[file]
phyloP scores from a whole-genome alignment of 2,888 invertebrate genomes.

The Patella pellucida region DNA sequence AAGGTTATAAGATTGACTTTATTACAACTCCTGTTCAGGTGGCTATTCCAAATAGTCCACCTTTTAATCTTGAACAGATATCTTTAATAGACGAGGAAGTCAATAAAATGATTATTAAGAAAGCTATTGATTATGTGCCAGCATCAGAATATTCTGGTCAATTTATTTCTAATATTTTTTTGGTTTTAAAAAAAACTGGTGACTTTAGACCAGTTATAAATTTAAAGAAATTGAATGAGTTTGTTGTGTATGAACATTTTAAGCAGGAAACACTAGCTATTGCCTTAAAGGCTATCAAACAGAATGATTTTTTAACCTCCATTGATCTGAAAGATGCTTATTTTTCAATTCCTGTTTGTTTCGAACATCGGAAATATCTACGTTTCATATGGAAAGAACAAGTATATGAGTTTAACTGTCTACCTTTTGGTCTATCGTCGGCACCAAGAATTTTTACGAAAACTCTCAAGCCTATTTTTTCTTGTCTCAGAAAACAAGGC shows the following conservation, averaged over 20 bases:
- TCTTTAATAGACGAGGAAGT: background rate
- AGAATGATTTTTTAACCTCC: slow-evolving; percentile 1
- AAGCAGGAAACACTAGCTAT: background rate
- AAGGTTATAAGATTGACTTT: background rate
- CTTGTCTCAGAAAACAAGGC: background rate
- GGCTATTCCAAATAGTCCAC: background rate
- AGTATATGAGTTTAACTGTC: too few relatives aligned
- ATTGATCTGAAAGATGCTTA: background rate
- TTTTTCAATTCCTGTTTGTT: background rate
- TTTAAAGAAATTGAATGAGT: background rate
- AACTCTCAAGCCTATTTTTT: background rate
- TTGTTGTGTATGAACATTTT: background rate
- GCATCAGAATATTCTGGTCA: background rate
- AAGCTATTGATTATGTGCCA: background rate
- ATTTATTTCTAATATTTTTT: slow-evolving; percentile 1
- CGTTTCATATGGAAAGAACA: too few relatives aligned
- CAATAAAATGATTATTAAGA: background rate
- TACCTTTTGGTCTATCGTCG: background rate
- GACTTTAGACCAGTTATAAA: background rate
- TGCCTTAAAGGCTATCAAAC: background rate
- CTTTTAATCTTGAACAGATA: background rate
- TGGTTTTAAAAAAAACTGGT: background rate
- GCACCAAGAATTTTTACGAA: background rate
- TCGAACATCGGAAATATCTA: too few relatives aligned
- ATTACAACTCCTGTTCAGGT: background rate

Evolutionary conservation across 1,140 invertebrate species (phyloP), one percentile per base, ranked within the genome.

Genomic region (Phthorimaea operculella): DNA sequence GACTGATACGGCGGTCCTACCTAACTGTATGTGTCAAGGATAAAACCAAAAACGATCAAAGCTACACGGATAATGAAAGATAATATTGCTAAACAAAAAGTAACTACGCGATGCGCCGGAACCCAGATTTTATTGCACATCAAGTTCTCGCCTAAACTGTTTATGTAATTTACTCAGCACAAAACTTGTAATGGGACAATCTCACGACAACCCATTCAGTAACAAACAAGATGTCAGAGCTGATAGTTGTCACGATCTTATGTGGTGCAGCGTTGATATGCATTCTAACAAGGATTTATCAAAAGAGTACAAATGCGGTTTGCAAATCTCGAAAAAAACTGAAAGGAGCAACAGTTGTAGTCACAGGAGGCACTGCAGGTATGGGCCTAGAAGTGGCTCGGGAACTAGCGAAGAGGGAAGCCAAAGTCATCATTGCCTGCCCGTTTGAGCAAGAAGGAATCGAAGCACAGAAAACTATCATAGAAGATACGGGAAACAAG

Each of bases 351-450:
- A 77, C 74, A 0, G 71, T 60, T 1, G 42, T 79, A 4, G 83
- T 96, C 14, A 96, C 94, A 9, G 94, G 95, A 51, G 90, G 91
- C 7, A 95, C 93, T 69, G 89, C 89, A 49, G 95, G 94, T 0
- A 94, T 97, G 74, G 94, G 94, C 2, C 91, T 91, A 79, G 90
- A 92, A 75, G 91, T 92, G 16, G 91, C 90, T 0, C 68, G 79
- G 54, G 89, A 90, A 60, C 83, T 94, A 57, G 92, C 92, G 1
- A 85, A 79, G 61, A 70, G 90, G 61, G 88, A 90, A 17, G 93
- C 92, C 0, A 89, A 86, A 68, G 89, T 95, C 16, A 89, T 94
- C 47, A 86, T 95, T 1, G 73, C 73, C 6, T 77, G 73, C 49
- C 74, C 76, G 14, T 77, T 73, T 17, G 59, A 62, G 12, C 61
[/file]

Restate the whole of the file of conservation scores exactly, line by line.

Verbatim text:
phyloP scores from a whole-genome alignment of 2,888 invertebrate genomes.

The Patella pellucida region DNA sequence AAGGTTATAAGATTGACTTTATTACAACTCCTGTTCAGGTGGCTATTCCAAATAGTCCACCTTTTAATCTTGAACAGATATCTTTAATAGACGAGGAAGTCAATAAAATGATTATTAAGAAAGCTATTGATTATGTGCCAGCATCAGAATATTCTGGTCAATTTATTTCTAATATTTTTTTGGTTTTAAAAAAAACTGGTGACTTTAGACCAGTTATAAATTTAAAGAAATTGAATGAGTTTGTTGTGTATGAACATTTTAAGCAGGAAACACTAGCTATTGCCTTAAAGGCTATCAAACAGAATGATTTTTTAACCTCCATTGATCTGAAAGATGCTTATTTTTCAATTCCTGTTTGTTTCGAACATCGGAAATATCTACGTTTCATATGGAAAGAACAAGTATATGAGTTTAACTGTCTACCTTTTGGTCTATCGTCGGCACCAAGAATTTTTACGAAAACTCTCAAGCCTATTTTTTCTTGTCTCAGAAAACAAGGC shows the following conservation, averaged over 20 bases:
- TCTTTAATAGACGAGGAAGT: background rate
- AGAATGATTTTTTAACCTCC: slow-evolving; percentile 1
- AAGCAGGAAACACTAGCTAT: background rate
- AAGGTTATAAGATTGACTTT: background rate
- CTTGTCTCAGAAAACAAGGC: background rate
- GGCTATTCCAAATAGTCCAC: background rate
- AGTATATGAGTTTAACTGTC: too few relatives aligned
- ATTGATCTGAAAGATGCTTA: background rate
- TTTTTCAATTCCTGTTTGTT: background rate
- TTTAAAGAAATTGAATGAGT: background rate
- AACTCTCAAGCCTATTTTTT: background rate
- TTGTTGTGTATGAACATTTT: background rate
- GCATCAGAATATTCTGGTCA: background rate
- AAGCTATTGATTATGTGCCA: background rate
- ATTTATTTCTAATATTTTTT: slow-evolving; percentile 1
- CGTTTCATATGGAAAGAACA: too few relatives aligned
- CAATAAAATGATTATTAAGA: background rate
- TACCTTTTGGTCTATCGTCG: background rate
- GACTTTAGACCAGTTATAAA: background rate
- TGCCTTAAAGGCTATCAAAC: background rate
- CTTTTAATCTTGAACAGATA: background rate
- TGGTTTTAAAAAAAACTGGT: background rate
- GCACCAAGAATTTTTACGAA: background rate
- TCGAACATCGGAAATATCTA: too few relatives aligned
- ATTACAACTCCTGTTCAGGT: background rate

Evolutionary conservation across 1,140 invertebrate species (phyloP), one percentile per base, ranked within the genome.

Genomic region (Phthorimaea operculella): DNA sequence GACTGATACGGCGGTCCTACCTAACTGTATGTGTCAAGGATAAAACCAAAAACGATCAAAGCTACACGGATAATGAAAGATAATATTGCTAAACAAAAAGTAACTACGCGATGCGCCGGAACCCAGATTTTATTGCACATCAAGTTCTCGCCTAAACTGTTTATGTAATTTACTCAGCACAAAACTTGTAATGGGACAATCTCACGACAACCCATTCAGTAACAAACAAGATGTCAGAGCTGATAGTTGTCACGATCTTATGTGGTGCAGCGTTGATATGCATTCTAACAAGGATTTATCAAAAGAGTACAAATGCGGTTTGCAAATCTCGAAAAAAACTGAAAGGAGCAACAGTTGTAGTCACAGGAGGCACTGCAGGTATGGGCCTAGAAGTGGCTCGGGAACTAGCGAAGAGGGAAGCCAAAGTCATCATTGCCTGCCCGTTTGAGCAAGAAGGAATCGAAGCACAGAAAACTATCATAGAAGATACGGGAAACAAG

Each of bases 351-450:
- A 77, C 74, A 0, G 71, T 60, T 1, G 42, T 79, A 4, G 83
- T 96, C 14, A 96, C 94, A 9, G 94, G 95, A 51, G 90, G 91
- C 7, A 95, C 93, T 69, G 89, C 89, A 49, G 95, G 94, T 0
- A 94, T 97, G 74, G 94, G 94, C 2, C 91, T 91, A 79, G 90
- A 92, A 75, G 91, T 92, G 16, G 91, C 90, T 0, C 68, G 79
- G 54, G 89, A 90, A 60, C 83, T 94, A 57, G 92, C 92, G 1
- A 85, A 79, G 61, A 70, G 90, G 61, G 88, A 90, A 17, G 93
- C 92, C 0, A 89, A 86, A 68, G 89, T 95, C 16, A 89, T 94
- C 47, A 86, T 95, T 1, G 73, C 73, C 6, T 77, G 73, C 49
- C 74, C 76, G 14, T 77, T 73, T 17, G 59, A 62, G 12, C 61